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A second free find-a-bike-rack iPhone app hits the market + Bike app brainstorm

A second free iPhone app that helps you locate nearby bike racks has hit the App Store. Just on the heels of the Seattle Bike Parking app by Tekna Designs comes VeloRacks by Woolybear.

Much of the functionality is similar. You can bring up a map of nearby bike racks easily. Tap any rack to see how many spots it can fit.

Instead of only displaying nearby bike racks, though, VeloRacks also shows a list of nearby businesses, which is pretty snazzy.


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It’s great to see these free apps come out using the city’s awesome open data services. Meanwhile, the new Google Maps app for Android will include turn-by-turn bike directions. That’s pretty cool.

If you don’t already have the Ride the City route mapping iPhone app, it is definitely worth the $2.

Below are a few dream ideas I would like to send out to all you app makers (add your dream app ideas in the comments):

  • Add bike rack vacancy information to One Bus Away. No more waiting 20 min for a bus just to find all the spots full.
  • Bike/bus combo routing. Mash up bus and bike route data to give the fastest route to a destination for people who are willing to put their bike on a bus. This could also be incredibly useful when Puget Sound Bike Share launches.
  • Bike routing that gives several options, each showing feet of elevation and feet of “unfriendly” streets.
  • Bicycle Benefits app — like the Chinook Book app, but for people biking.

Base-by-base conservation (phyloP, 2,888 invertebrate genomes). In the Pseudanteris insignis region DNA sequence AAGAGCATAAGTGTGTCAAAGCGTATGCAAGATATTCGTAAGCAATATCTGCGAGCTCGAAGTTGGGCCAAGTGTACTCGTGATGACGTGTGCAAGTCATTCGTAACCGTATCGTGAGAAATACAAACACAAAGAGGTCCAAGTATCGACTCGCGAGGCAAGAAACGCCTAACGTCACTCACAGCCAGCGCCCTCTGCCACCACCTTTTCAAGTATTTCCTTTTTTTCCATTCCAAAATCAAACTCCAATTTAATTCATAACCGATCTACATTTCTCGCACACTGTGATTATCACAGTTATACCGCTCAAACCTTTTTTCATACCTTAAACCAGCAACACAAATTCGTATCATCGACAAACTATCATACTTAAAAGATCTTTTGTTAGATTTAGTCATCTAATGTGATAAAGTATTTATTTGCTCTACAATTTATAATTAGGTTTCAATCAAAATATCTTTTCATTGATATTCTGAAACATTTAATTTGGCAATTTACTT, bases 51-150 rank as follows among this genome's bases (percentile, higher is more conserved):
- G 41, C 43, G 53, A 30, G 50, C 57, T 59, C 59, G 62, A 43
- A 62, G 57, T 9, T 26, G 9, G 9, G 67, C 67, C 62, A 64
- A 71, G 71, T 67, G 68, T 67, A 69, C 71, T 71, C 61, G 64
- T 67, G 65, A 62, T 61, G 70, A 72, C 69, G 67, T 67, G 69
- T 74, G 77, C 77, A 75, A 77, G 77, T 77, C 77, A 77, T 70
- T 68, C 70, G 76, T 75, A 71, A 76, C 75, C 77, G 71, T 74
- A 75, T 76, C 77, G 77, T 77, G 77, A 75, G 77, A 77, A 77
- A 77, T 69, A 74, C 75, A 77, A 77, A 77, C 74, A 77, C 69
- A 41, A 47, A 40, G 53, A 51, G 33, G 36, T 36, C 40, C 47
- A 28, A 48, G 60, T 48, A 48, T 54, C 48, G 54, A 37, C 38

• Improved BikeWise app — This app is soooo close to being awesome. An app where you can report road hazards (dangerous potholes, wheel-grabbing sewer grates, signals that don’t detect bikes, etc) from the scene? How cool is that? The problem is, it only saves your hazard report so you can submit it later from a standard web browser. It’s also not clear if the reports get sent immediately to the appropriate city department (which would be very cool).
  • Stolen Bicycle Registry app — Easily and quickly run a bike’s serial number through the SBR database to see if it has been reported stolen. Could become a regular part of the bike-buying process: Check the brakes, take it for a spin, run the number to make sure nobody is missing it.

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14 responses to “A second free find-a-bike-rack iPhone app hits the market + Bike app brainstorm”

  1. Ooh, all great ideas!

    I’d love a map of eateries with bike-up (well, walk-up) windows. Like the little places on the waterfront. It’s so nice to wheel right up, no locking and having the kids climb off for a quick snack stop.

  2. Eric

    Related: I spoke with someone from SDOT’s bike program a few weeks ago, who said the city doesn’t really have any way to prioritize where to install new bike racks and just goes down the request list top-to-bottom as funding becomes available.

    I suggested SDOT apply for this but never heard back: http://openplans.org/2012/08/29/shareabouts-day/

    Perhaps this blog should submit an application? An unofficial site is still better than nothing.

  3. amy

    iphone apps are great…if you have an iphone. developers: some windows phone love, pls?

    1. Rabbd

      Agreed. Give some WP8 love.

  4. andrew squirrel

    “Add bike rack vacancy information to One Bus Away. No more waiting 20 min for a bus just to find all the spots full.”

    While in theory, this sounds wonderful, however, when you actually think about it, totally impossible.